Hezbollah-backed candidate calls for calm amid violent protests
Ahram Online and AFP, Tuesday 25 Jan 2011
Najib Mikati, Hezbollah's candidate for the premiership, has called on Lebanese to remain calm after thousands of protesters took to Tripoli's streets, setting vehicles alight in a declared 'day of rage'

The Hezbollah-backed candidate for the premiership, Najib Mikati , called on the Lebanese to exercise restraint amid violent protests in the country that primarily erupted in opposition to his candidacy.

"Whatever happens, Hariri is my brother and friend," Mikati declared adding that all Lebanese constitute a single family.

Mikati clinched on Tuesday the backing of a majority of MPs in order to be appointed as Lebanon's new prime minister.

Sleiman was expected to appoint Mikati to head the new government later on Tuesday after wrapping up his consultations with parliamentary groups.

During a declared “day of rage”, protests turned violent on Tuesday in Lebanon's Sunni bastion of Tripoli as frenzied demonstrators, at one point, wrecked an Al-Jazeera van while protesting the likely appointment Mikati.The trapped Al-Jazeera crew later escaped amid gun fire, according to Al-Jazeera TV.

Angry demonstrators had set upon their vehicle, smashing the windshield and tearing down the satellite dish before setting it on fire, AFP reporters witnessed.

Journalists from the channel and other reporters said they were trapped in a nearby building, waiting for the Lebanese army to intervene.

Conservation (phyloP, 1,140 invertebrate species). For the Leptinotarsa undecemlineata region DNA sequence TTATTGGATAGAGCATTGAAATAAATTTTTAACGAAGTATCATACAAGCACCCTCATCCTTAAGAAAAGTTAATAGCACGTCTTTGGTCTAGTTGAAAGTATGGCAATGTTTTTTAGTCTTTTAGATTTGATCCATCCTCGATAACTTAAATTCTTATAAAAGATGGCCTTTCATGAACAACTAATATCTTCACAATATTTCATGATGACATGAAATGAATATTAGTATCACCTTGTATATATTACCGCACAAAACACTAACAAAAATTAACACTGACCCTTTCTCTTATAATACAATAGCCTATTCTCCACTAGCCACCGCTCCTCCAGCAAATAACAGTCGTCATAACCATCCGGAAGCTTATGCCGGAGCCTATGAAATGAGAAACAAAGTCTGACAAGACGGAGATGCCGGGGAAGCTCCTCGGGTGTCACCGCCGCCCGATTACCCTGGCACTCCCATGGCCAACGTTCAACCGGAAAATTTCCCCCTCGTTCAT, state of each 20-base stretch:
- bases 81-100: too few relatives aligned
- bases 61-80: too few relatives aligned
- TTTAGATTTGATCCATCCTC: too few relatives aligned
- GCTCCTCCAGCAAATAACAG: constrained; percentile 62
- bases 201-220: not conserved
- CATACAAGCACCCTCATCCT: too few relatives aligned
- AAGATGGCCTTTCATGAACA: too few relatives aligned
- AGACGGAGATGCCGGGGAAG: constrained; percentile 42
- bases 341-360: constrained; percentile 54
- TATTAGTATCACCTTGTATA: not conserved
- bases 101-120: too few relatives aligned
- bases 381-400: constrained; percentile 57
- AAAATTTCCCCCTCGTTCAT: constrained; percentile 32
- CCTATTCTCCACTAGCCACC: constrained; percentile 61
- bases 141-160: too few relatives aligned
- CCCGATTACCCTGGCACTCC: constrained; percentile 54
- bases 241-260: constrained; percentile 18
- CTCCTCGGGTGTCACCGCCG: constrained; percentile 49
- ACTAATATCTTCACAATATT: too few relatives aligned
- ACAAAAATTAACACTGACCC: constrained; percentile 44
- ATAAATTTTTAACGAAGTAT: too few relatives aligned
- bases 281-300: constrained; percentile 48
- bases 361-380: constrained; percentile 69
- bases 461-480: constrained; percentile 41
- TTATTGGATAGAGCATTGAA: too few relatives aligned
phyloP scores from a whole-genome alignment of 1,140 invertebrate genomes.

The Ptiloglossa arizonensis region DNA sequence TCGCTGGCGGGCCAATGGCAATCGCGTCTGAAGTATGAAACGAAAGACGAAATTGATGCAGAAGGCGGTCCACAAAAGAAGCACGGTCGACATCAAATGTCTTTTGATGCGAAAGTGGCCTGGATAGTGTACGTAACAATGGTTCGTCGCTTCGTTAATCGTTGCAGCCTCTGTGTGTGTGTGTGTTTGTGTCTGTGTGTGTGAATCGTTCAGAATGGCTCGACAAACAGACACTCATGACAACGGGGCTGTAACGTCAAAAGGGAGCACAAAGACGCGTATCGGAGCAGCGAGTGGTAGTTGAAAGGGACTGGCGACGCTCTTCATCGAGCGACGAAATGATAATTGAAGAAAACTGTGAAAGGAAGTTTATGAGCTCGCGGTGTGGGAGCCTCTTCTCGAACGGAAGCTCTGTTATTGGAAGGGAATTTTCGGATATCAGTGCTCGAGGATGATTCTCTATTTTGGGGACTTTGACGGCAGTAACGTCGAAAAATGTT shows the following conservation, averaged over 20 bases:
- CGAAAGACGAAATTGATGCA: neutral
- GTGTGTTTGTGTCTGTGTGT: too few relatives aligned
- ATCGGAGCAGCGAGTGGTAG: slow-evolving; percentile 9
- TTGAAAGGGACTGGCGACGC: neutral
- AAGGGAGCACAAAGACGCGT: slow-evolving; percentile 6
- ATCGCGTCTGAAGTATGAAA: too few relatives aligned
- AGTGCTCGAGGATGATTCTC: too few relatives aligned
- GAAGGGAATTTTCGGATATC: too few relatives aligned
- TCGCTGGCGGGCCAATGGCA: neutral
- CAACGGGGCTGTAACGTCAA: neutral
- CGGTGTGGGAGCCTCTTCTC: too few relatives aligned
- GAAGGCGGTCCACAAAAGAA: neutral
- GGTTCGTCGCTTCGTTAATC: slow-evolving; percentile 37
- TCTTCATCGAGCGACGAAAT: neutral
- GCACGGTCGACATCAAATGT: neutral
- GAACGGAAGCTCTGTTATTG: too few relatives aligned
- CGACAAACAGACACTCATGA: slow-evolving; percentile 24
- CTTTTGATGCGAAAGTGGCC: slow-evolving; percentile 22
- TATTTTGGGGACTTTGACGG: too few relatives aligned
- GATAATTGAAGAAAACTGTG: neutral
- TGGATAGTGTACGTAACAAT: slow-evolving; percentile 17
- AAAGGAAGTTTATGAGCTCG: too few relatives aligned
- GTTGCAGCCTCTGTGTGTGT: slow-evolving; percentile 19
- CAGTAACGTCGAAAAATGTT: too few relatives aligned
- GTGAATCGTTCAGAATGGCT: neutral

"If the army does not hurry up and help us, we will be in danger," Al-Jazeera reporter Majed Abdel-Hadi said in a live call broadcast by the channel.

Demonstrators also torched the mopeds of other media outlets considered close to the Iranian-backed Shia group Hezbollah.
Local television reported similar incidents in the capital Beirut but security officials could not confirm the reports.

An AFP photographers witnessed similar incidents in the capital Beirut, where media considered close to the Shia Hezbollah and its allies were attacked by stone-throwing and baton-wielding demonstrators.

There were no immediate reports of injuries in the city, where there was a heavy security presence.

A security official told AFP shots were fired in the air in Beirut. Shots also rang out in Tripoli.

The demonstrators in Tripoli also attacked a building housing the offices of Sunni lawmaker Mohammed al-Safadi breaking windows, doors and throwing furniture from the second-floor balcony.

Safadi had been allied with outgoing premier Saad Al-Hariri's Western-backed coalition but is now backing the Hezbollah-backed candidate for premiership.